New Art Rocks location draws unique artists

LUVERNE -- Art Rocks chairwoman and local artist Sandra Dowie isn't shy about her "artistic vision" for Luverne. "My dream is to have a dozen galleries and be an arts community," said the Prairie Moon Studio owner. Visitors to the third annual Ar...

Art Rocks Demonstration
Area potters demonstrate the Chinese-Japanese art of Raku pottery for onlookers at the Art Rocks event Saturday in Luverne. From left are Tom Clarke of Sioux Falls, S.D.-based Dakota Potters; Gerald Buechler, of Canada; and Cheryl DePover, of Fulda. (Laura Grevas/Daily Globe)

LUVERNE -- Art Rocks chairwoman and local artist Sandra Dowie isn't shy about her "artistic vision" for Luverne.

"My dream is to have a dozen galleries and be an arts community," said the Prairie Moon Studio owner.

Visitors to the third annual Art Rocks art show at the Rock County Courthouse Square got a little taste of what that community might look like on Saturday when about 30 area painters, sculptors, jewelers, photographers- even furniture re-purposers gathered for the event --- and they weren't shy either.

In fact, many enjoy sharing the secrets of their trade with passers-by.

"You have to consider the good times you have talking to people, too. And the music," said Tom Ling of Ling Lapidary, who has handmade jewelry for more than 40 years. He features pieces made from rarities like Thompsonite (the North Shore is one of the few places it's found) and pieces made of ivory piano keys -- he carves the image of an elephant into some.


"The elephant sure had to contribute to the piano. It's in recognition of that," he explained.

The Gallery, his business located outside of Worthington, specializes in loose gemstones made into jewelry.

It was Ling's first trip to Art Rocks, which was moved this year from its usual location on Luverne's Main Street due to weather-related concerns.

"It's been fantastic, This has been our best year with the new location." said Dowie, who organized the event with the help of local artists Jerry Deuschle, Marcella Slater, Cindy Reverts, Chris Nowatzki and Mary Petersen. "The people say they love it here; not only the artists but the patrons."

And though this year's festival featured plenty of new artists, Dowie gave special consideration to a few who had never sold their wares before, offering some a free booth in the courtyard to give it a whirl, without the extra expense of buying a tent.

"I put a lot of them near me because they were unsure. I said 'Just bring your art, put your prices on it and give it a try; they have nothing to lose,'" Dowie said.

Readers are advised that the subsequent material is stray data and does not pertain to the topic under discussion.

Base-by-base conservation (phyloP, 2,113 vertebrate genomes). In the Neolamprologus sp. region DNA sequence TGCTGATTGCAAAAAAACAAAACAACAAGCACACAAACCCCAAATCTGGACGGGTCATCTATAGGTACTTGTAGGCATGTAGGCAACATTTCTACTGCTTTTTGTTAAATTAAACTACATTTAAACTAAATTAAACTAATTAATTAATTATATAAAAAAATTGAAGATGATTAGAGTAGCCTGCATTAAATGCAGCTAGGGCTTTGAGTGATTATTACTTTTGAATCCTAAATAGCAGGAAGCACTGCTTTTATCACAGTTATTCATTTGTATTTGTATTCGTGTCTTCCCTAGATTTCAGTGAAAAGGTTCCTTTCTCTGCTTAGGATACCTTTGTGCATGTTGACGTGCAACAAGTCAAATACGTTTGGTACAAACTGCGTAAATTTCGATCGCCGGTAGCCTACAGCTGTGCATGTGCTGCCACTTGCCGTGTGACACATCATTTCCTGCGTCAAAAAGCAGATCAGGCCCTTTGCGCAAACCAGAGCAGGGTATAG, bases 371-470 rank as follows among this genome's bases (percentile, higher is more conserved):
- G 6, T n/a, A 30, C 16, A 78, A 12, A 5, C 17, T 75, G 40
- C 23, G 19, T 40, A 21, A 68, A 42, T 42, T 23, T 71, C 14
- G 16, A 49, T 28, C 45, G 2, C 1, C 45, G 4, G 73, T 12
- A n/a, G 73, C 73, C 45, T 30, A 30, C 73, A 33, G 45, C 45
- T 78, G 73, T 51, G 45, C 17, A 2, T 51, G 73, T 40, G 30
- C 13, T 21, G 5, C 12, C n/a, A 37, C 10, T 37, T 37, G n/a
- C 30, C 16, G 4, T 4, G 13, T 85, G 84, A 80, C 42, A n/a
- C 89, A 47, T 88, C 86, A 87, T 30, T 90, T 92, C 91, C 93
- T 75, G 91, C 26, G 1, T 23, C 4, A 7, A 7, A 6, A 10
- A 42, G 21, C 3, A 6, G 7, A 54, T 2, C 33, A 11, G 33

Sara Przybys was one such artist. The Marshall native, now based out of Sioux Falls, S.D., sold pottery, beaded jewelry, and greeting cards featuring photographs taken by her parents.

"It's been going great. My beadwork (has) been very popular,' she reported. "It's just been a great day for it. People are so friendly and nice, I really enjoyed it. I think I'll do it again."


At a nearby booth, artist Becky Feikema offered furniture with a unique twist. Benches made out of chairs and doors, and old picture frames repurposed as magnetic photo boards were featured pieces of Reborn Home Furnishings, which had its Grand Opening this weekend in Luverne.

"We've been doing it our whole lives, going to estate sales and garage sales and finding value in things maybe nobody else did," explained Feikema.

"It's really neat to be able to help people reuse something that's important to them but maybe not so attractive right now," she said.

"Reborn" is a family business, with Feikema's sister Abbie Fey and parents Kathy and Ron Vander Lugt helping to refinish and repaint old furniture and décor.

The event also offered local food, and demonstrations of Raku pottery.

The kiln-fired pieces are left flaming, with the fire being put out by metal pails or trashcans, an Americanized version of the Chinese-turned-Japanese art of Raku pottery, explained Tom Clarke of Sioux Falls-based Dakota Potters. He worked with wife Wanda, Cheryl DePover of Fulda and Gerald Buechler of Manitoba, Canada to demonstrate the process for curious onlookers.

A new offering this year was a sidewalk chalk art contest for children, where 27 young artists worked to create prairie sunsets and teepees, and more for a $10 prize.

About 10 artists also chose to remain behind at the Coffey Haus on Main Street, the festival's original location. And that was just fine with Dowie.


"The more art the merrier," she said. "It'll bring more people to town."

"It's been great, we've had people in and out all day" said Sarah Snyders, the artist-in-charge at the Coffey Haus. Snyders and Dowie both sent patrons to the other's site. "We've got that artist camaraderie," laughed Snyders.

Several artists received awards, with the title of Best of Show going to Chad Dykstra, Sioux Falls, S.D. Best in 2-D was Mary Petersen, Luverne; Best in 3-D and the Patrons Award went to Janet Olney, Willmar.

Jerry Deuschle and Sandra Dowie, both of Luverne; Craig Fent, Sioux City, Iowa; and Nan Kaufenberg, Redwood Falls, were named as honorable mentions.

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